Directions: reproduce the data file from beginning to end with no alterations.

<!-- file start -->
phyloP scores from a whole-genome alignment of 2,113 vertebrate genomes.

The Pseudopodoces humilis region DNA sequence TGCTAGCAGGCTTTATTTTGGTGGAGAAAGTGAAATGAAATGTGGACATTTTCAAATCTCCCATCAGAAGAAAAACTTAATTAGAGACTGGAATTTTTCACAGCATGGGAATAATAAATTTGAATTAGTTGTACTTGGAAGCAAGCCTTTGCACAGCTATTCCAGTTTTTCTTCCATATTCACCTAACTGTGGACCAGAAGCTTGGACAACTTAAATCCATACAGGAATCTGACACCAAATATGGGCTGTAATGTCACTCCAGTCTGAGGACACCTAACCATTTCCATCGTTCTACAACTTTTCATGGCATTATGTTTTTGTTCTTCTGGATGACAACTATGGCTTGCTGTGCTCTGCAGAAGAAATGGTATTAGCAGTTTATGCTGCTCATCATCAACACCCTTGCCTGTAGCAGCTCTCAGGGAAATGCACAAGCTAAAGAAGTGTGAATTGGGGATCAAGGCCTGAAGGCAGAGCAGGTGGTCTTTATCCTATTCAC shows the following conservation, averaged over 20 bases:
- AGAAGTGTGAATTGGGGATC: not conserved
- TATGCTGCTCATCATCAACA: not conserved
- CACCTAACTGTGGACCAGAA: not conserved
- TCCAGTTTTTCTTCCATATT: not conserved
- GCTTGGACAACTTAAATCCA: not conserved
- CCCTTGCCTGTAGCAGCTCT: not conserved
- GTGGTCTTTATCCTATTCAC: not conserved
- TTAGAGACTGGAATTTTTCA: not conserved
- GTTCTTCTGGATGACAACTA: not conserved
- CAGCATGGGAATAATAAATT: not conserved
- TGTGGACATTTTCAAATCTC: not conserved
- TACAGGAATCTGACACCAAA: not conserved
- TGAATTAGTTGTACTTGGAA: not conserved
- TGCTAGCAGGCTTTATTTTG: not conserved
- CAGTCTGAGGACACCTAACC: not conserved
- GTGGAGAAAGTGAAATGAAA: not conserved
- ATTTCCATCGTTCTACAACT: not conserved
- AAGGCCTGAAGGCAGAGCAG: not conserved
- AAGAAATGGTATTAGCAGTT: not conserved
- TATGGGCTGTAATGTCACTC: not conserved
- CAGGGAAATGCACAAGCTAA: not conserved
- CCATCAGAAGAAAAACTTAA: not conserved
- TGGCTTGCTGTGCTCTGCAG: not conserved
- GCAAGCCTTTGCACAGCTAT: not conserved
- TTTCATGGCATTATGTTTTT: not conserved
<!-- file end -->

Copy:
phyloP scores from a whole-genome alignment of 2,113 vertebrate genomes.

The Pseudopodoces humilis region DNA sequence TGCTAGCAGGCTTTATTTTGGTGGAGAAAGTGAAATGAAATGTGGACATTTTCAAATCTCCCATCAGAAGAAAAACTTAATTAGAGACTGGAATTTTTCACAGCATGGGAATAATAAATTTGAATTAGTTGTACTTGGAAGCAAGCCTTTGCACAGCTATTCCAGTTTTTCTTCCATATTCACCTAACTGTGGACCAGAAGCTTGGACAACTTAAATCCATACAGGAATCTGACACCAAATATGGGCTGTAATGTCACTCCAGTCTGAGGACACCTAACCATTTCCATCGTTCTACAACTTTTCATGGCATTATGTTTTTGTTCTTCTGGATGACAACTATGGCTTGCTGTGCTCTGCAGAAGAAATGGTATTAGCAGTTTATGCTGCTCATCATCAACACCCTTGCCTGTAGCAGCTCTCAGGGAAATGCACAAGCTAAAGAAGTGTGAATTGGGGATCAAGGCCTGAAGGCAGAGCAGGTGGTCTTTATCCTATTCAC shows the following conservation, averaged over 20 bases:
- AGAAGTGTGAATTGGGGATC: not conserved
- TATGCTGCTCATCATCAACA: not conserved
- CACCTAACTGTGGACCAGAA: not conserved
- TCCAGTTTTTCTTCCATATT: not conserved
- GCTTGGACAACTTAAATCCA: not conserved
- CCCTTGCCTGTAGCAGCTCT: not conserved
- GTGGTCTTTATCCTATTCAC: not conserved
- TTAGAGACTGGAATTTTTCA: not conserved
- GTTCTTCTGGATGACAACTA: not conserved
- CAGCATGGGAATAATAAATT: not conserved
- TGTGGACATTTTCAAATCTC: not conserved
- TACAGGAATCTGACACCAAA: not conserved
- TGAATTAGTTGTACTTGGAA: not conserved
- TGCTAGCAGGCTTTATTTTG: not conserved
- CAGTCTGAGGACACCTAACC: not conserved
- GTGGAGAAAGTGAAATGAAA: not conserved
- ATTTCCATCGTTCTACAACT: not conserved
- AAGGCCTGAAGGCAGAGCAG: not conserved
- AAGAAATGGTATTAGCAGTT: not conserved
- TATGGGCTGTAATGTCACTC: not conserved
- CAGGGAAATGCACAAGCTAA: not conserved
- CCATCAGAAGAAAAACTTAA: not conserved
- TGGCTTGCTGTGCTCTGCAG: not conserved
- GCAAGCCTTTGCACAGCTAT: not conserved
- TTTCATGGCATTATGTTTTT: not conserved